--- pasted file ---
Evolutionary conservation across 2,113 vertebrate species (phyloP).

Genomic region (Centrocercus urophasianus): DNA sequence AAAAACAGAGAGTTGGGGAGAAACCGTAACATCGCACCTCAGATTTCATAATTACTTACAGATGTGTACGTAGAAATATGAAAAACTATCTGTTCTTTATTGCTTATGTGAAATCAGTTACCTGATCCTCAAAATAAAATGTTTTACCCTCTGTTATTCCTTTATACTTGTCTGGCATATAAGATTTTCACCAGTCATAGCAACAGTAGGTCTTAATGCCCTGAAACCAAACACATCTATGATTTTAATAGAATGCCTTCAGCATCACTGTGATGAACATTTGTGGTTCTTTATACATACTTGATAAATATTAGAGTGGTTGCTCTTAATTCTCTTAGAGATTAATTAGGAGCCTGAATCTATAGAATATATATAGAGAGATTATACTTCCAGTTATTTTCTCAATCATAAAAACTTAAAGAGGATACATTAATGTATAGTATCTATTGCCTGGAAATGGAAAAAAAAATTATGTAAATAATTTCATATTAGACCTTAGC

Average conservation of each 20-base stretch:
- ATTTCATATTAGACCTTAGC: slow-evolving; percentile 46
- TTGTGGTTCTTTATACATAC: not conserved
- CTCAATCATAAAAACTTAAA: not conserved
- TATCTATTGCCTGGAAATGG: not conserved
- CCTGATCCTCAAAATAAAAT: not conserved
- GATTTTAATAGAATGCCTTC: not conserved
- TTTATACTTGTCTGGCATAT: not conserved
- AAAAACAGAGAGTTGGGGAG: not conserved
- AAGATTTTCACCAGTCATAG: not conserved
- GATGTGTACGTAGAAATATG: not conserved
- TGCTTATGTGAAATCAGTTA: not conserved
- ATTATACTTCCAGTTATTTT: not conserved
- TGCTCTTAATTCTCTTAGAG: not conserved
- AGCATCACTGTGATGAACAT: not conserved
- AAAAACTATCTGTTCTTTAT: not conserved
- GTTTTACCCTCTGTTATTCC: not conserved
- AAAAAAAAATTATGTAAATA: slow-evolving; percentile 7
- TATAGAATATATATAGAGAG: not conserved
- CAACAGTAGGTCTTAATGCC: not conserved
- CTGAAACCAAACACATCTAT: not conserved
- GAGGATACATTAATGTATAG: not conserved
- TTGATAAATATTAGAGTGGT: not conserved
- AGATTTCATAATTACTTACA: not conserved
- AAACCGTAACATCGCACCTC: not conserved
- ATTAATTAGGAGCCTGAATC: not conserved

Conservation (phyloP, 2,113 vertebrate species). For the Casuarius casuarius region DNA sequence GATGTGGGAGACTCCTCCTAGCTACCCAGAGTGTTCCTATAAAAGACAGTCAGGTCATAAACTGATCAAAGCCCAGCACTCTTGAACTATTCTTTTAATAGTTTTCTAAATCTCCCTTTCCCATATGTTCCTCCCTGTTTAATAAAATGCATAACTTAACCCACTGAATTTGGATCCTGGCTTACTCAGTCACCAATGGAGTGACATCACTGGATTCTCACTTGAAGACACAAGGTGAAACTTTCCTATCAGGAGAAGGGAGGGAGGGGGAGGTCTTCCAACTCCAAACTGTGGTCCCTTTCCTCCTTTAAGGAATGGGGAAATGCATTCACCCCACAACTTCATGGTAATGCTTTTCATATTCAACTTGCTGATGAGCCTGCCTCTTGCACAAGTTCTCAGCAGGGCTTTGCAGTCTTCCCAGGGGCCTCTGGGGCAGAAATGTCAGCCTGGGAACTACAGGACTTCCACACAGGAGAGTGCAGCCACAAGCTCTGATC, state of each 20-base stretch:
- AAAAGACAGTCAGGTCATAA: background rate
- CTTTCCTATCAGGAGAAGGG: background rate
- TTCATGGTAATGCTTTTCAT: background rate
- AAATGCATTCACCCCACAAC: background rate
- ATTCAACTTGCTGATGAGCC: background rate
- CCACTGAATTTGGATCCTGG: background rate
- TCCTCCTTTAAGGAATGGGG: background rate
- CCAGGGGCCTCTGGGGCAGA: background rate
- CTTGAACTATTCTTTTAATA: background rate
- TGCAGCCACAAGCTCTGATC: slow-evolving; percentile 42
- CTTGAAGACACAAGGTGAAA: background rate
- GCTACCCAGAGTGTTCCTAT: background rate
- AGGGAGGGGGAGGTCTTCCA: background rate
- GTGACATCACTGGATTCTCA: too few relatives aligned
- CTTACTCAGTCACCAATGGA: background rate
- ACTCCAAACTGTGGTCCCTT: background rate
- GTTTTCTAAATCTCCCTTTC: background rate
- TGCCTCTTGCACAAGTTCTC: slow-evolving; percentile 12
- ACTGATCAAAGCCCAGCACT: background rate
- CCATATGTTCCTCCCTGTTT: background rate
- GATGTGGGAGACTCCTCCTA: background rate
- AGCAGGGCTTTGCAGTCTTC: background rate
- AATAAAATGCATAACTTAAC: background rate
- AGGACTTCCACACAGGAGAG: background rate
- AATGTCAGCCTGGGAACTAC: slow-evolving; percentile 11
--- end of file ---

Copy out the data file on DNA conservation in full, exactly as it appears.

Evolutionary conservation across 2,113 vertebrate species (phyloP).

Genomic region (Centrocercus urophasianus): DNA sequence AAAAACAGAGAGTTGGGGAGAAACCGTAACATCGCACCTCAGATTTCATAATTACTTACAGATGTGTACGTAGAAATATGAAAAACTATCTGTTCTTTATTGCTTATGTGAAATCAGTTACCTGATCCTCAAAATAAAATGTTTTACCCTCTGTTATTCCTTTATACTTGTCTGGCATATAAGATTTTCACCAGTCATAGCAACAGTAGGTCTTAATGCCCTGAAACCAAACACATCTATGATTTTAATAGAATGCCTTCAGCATCACTGTGATGAACATTTGTGGTTCTTTATACATACTTGATAAATATTAGAGTGGTTGCTCTTAATTCTCTTAGAGATTAATTAGGAGCCTGAATCTATAGAATATATATAGAGAGATTATACTTCCAGTTATTTTCTCAATCATAAAAACTTAAAGAGGATACATTAATGTATAGTATCTATTGCCTGGAAATGGAAAAAAAAATTATGTAAATAATTTCATATTAGACCTTAGC

Average conservation of each 20-base stretch:
- ATTTCATATTAGACCTTAGC: slow-evolving; percentile 46
- TTGTGGTTCTTTATACATAC: not conserved
- CTCAATCATAAAAACTTAAA: not conserved
- TATCTATTGCCTGGAAATGG: not conserved
- CCTGATCCTCAAAATAAAAT: not conserved
- GATTTTAATAGAATGCCTTC: not conserved
- TTTATACTTGTCTGGCATAT: not conserved
- AAAAACAGAGAGTTGGGGAG: not conserved
- AAGATTTTCACCAGTCATAG: not conserved
- GATGTGTACGTAGAAATATG: not conserved
- TGCTTATGTGAAATCAGTTA: not conserved
- ATTATACTTCCAGTTATTTT: not conserved
- TGCTCTTAATTCTCTTAGAG: not conserved
- AGCATCACTGTGATGAACAT: not conserved
- AAAAACTATCTGTTCTTTAT: not conserved
- GTTTTACCCTCTGTTATTCC: not conserved
- AAAAAAAAATTATGTAAATA: slow-evolving; percentile 7
- TATAGAATATATATAGAGAG: not conserved
- CAACAGTAGGTCTTAATGCC: not conserved
- CTGAAACCAAACACATCTAT: not conserved
- GAGGATACATTAATGTATAG: not conserved
- TTGATAAATATTAGAGTGGT: not conserved
- AGATTTCATAATTACTTACA: not conserved
- AAACCGTAACATCGCACCTC: not conserved
- ATTAATTAGGAGCCTGAATC: not conserved

Conservation (phyloP, 2,113 vertebrate species). For the Casuarius casuarius region DNA sequence GATGTGGGAGACTCCTCCTAGCTACCCAGAGTGTTCCTATAAAAGACAGTCAGGTCATAAACTGATCAAAGCCCAGCACTCTTGAACTATTCTTTTAATAGTTTTCTAAATCTCCCTTTCCCATATGTTCCTCCCTGTTTAATAAAATGCATAACTTAACCCACTGAATTTGGATCCTGGCTTACTCAGTCACCAATGGAGTGACATCACTGGATTCTCACTTGAAGACACAAGGTGAAACTTTCCTATCAGGAGAAGGGAGGGAGGGGGAGGTCTTCCAACTCCAAACTGTGGTCCCTTTCCTCCTTTAAGGAATGGGGAAATGCATTCACCCCACAACTTCATGGTAATGCTTTTCATATTCAACTTGCTGATGAGCCTGCCTCTTGCACAAGTTCTCAGCAGGGCTTTGCAGTCTTCCCAGGGGCCTCTGGGGCAGAAATGTCAGCCTGGGAACTACAGGACTTCCACACAGGAGAGTGCAGCCACAAGCTCTGATC, state of each 20-base stretch:
- AAAAGACAGTCAGGTCATAA: background rate
- CTTTCCTATCAGGAGAAGGG: background rate
- TTCATGGTAATGCTTTTCAT: background rate
- AAATGCATTCACCCCACAAC: background rate
- ATTCAACTTGCTGATGAGCC: background rate
- CCACTGAATTTGGATCCTGG: background rate
- TCCTCCTTTAAGGAATGGGG: background rate
- CCAGGGGCCTCTGGGGCAGA: background rate
- CTTGAACTATTCTTTTAATA: background rate
- TGCAGCCACAAGCTCTGATC: slow-evolving; percentile 42
- CTTGAAGACACAAGGTGAAA: background rate
- GCTACCCAGAGTGTTCCTAT: background rate
- AGGGAGGGGGAGGTCTTCCA: background rate
- GTGACATCACTGGATTCTCA: too few relatives aligned
- CTTACTCAGTCACCAATGGA: background rate
- ACTCCAAACTGTGGTCCCTT: background rate
- GTTTTCTAAATCTCCCTTTC: background rate
- TGCCTCTTGCACAAGTTCTC: slow-evolving; percentile 12
- ACTGATCAAAGCCCAGCACT: background rate
- CCATATGTTCCTCCCTGTTT: background rate
- GATGTGGGAGACTCCTCCTA: background rate
- AGCAGGGCTTTGCAGTCTTC: background rate
- AATAAAATGCATAACTTAAC: background rate
- AGGACTTCCACACAGGAGAG: background rate
- AATGTCAGCCTGGGAACTAC: slow-evolving; percentile 11